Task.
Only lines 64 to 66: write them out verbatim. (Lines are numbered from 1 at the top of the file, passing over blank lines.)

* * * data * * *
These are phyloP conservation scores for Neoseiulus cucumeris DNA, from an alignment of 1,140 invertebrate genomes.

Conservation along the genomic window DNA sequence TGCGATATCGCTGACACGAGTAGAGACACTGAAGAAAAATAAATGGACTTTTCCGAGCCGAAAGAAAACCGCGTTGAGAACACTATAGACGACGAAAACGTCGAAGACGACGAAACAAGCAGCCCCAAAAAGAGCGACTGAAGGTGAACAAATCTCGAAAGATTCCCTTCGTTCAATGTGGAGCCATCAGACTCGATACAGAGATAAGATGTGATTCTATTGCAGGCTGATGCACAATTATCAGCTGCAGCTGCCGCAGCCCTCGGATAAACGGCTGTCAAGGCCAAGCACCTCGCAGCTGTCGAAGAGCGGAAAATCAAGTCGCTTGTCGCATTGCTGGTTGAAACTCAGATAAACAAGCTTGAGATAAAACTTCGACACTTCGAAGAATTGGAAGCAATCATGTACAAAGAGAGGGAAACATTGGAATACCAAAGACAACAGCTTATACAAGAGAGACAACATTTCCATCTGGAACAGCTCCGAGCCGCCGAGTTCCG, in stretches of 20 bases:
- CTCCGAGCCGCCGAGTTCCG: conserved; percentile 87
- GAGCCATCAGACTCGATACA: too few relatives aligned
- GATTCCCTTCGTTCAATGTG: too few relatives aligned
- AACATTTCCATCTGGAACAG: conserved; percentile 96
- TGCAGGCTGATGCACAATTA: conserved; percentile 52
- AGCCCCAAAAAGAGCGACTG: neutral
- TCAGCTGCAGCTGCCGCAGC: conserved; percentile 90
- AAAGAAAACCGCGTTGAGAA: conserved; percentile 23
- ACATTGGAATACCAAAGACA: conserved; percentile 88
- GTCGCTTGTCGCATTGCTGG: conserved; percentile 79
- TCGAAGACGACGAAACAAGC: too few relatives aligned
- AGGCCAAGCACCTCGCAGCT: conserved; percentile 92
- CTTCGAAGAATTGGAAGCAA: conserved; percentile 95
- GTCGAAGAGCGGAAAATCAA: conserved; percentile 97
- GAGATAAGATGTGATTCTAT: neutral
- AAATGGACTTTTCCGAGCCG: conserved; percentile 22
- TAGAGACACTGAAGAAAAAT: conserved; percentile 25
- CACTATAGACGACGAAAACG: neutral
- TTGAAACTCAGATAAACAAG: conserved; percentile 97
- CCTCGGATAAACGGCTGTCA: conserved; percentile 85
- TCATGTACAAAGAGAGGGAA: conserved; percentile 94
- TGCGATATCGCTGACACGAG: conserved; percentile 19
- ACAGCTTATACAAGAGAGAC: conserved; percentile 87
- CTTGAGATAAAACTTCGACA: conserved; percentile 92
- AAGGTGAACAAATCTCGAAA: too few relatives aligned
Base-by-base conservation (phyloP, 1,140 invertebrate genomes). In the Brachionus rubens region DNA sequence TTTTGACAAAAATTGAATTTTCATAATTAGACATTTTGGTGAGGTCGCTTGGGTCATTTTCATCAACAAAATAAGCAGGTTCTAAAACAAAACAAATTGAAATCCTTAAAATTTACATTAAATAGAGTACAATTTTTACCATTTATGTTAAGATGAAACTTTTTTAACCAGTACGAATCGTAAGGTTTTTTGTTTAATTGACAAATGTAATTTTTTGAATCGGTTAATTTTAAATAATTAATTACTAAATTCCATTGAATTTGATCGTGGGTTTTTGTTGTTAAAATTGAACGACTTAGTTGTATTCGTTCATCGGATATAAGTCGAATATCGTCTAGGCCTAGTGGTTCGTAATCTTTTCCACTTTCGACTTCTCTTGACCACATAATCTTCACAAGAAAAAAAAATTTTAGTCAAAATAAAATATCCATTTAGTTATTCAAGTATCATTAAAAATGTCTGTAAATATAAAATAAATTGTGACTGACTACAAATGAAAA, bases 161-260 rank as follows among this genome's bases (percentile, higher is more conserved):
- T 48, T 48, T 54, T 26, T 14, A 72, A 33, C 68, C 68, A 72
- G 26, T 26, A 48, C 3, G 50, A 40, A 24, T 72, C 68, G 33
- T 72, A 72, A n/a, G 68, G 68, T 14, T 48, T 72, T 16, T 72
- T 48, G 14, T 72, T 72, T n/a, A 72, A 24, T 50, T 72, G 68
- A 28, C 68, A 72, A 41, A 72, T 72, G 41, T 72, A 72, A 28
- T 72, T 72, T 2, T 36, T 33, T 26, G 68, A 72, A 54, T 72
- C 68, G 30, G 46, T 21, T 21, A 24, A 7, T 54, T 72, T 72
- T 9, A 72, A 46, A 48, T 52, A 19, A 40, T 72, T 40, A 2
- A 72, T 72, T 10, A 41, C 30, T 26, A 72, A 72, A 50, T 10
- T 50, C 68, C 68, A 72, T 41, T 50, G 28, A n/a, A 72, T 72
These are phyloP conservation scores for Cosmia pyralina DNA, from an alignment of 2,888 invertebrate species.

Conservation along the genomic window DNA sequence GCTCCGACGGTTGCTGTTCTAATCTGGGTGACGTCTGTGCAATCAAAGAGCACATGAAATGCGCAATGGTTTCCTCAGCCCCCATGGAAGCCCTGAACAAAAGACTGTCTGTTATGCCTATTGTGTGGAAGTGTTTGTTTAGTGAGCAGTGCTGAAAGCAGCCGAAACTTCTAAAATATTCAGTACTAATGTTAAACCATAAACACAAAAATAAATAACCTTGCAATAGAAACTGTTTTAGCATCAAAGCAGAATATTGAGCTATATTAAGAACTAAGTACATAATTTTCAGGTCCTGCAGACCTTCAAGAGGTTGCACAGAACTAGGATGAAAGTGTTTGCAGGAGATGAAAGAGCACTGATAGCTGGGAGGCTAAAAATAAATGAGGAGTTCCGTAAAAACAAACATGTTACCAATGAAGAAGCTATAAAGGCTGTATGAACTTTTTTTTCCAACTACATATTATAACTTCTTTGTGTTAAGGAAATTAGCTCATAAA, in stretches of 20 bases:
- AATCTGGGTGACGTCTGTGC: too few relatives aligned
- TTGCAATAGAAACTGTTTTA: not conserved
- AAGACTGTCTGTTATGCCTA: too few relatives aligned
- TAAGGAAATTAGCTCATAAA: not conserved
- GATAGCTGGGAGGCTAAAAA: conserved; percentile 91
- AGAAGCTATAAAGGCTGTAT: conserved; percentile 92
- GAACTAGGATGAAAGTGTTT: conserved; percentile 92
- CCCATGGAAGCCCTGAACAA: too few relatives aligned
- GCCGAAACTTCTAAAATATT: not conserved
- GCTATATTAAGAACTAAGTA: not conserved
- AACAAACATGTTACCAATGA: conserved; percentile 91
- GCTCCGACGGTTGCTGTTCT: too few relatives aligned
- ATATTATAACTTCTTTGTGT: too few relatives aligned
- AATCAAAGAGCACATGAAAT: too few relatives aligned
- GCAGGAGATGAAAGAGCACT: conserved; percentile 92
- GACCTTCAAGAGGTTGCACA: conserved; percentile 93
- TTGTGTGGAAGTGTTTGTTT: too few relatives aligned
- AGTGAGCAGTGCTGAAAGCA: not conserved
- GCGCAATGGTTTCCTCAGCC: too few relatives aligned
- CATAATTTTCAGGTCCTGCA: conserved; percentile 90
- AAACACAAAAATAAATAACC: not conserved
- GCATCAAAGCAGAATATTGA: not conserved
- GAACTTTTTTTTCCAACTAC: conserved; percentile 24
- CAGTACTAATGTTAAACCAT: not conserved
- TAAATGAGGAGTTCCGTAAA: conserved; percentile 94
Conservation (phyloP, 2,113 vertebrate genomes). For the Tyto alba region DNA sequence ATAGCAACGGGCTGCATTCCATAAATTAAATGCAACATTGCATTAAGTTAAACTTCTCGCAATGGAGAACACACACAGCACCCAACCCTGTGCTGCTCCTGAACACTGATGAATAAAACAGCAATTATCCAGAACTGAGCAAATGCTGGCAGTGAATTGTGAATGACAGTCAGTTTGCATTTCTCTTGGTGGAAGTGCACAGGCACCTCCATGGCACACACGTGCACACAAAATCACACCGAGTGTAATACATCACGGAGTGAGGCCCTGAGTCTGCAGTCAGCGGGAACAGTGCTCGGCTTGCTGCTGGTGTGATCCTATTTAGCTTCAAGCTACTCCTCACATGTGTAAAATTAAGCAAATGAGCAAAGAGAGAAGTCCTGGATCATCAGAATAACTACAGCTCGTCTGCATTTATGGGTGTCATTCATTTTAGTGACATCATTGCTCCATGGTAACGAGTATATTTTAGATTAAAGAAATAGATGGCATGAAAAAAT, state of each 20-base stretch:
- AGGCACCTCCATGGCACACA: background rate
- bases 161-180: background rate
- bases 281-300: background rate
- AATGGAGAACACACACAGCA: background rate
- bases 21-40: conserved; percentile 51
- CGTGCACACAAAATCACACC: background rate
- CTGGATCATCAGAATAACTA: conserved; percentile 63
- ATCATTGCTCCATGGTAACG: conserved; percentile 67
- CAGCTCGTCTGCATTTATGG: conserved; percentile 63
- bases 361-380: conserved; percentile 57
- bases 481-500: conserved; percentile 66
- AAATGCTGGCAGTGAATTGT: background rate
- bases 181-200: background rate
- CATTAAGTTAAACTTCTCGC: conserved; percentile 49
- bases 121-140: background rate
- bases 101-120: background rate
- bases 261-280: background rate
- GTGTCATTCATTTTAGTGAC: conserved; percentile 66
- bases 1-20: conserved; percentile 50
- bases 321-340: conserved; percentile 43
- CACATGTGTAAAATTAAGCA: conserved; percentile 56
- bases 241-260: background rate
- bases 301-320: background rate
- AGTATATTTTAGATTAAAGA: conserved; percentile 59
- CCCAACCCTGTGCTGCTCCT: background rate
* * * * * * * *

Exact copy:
- CAGTACTAATGTTAAACCAT: not conserved
- TAAATGAGGAGTTCCGTAAA: conserved; percentile 94
Conservation (phyloP, 2,113 vertebrate genomes). For the Tyto alba region DNA sequence ATAGCAACGGGCTGCATTCCATAAATTAAATGCAACATTGCATTAAGTTAAACTTCTCGCAATGGAGAACACACACAGCACCCAACCCTGTGCTGCTCCTGAACACTGATGAATAAAACAGCAATTATCCAGAACTGAGCAAATGCTGGCAGTGAATTGTGAATGACAGTCAGTTTGCATTTCTCTTGGTGGAAGTGCACAGGCACCTCCATGGCACACACGTGCACACAAAATCACACCGAGTGTAATACATCACGGAGTGAGGCCCTGAGTCTGCAGTCAGCGGGAACAGTGCTCGGCTTGCTGCTGGTGTGATCCTATTTAGCTTCAAGCTACTCCTCACATGTGTAAAATTAAGCAAATGAGCAAAGAGAGAAGTCCTGGATCATCAGAATAACTACAGCTCGTCTGCATTTATGGGTGTCATTCATTTTAGTGACATCATTGCTCCATGGTAACGAGTATATTTTAGATTAAAGAAATAGATGGCATGAAAAAAT, state of each 20-base stretch: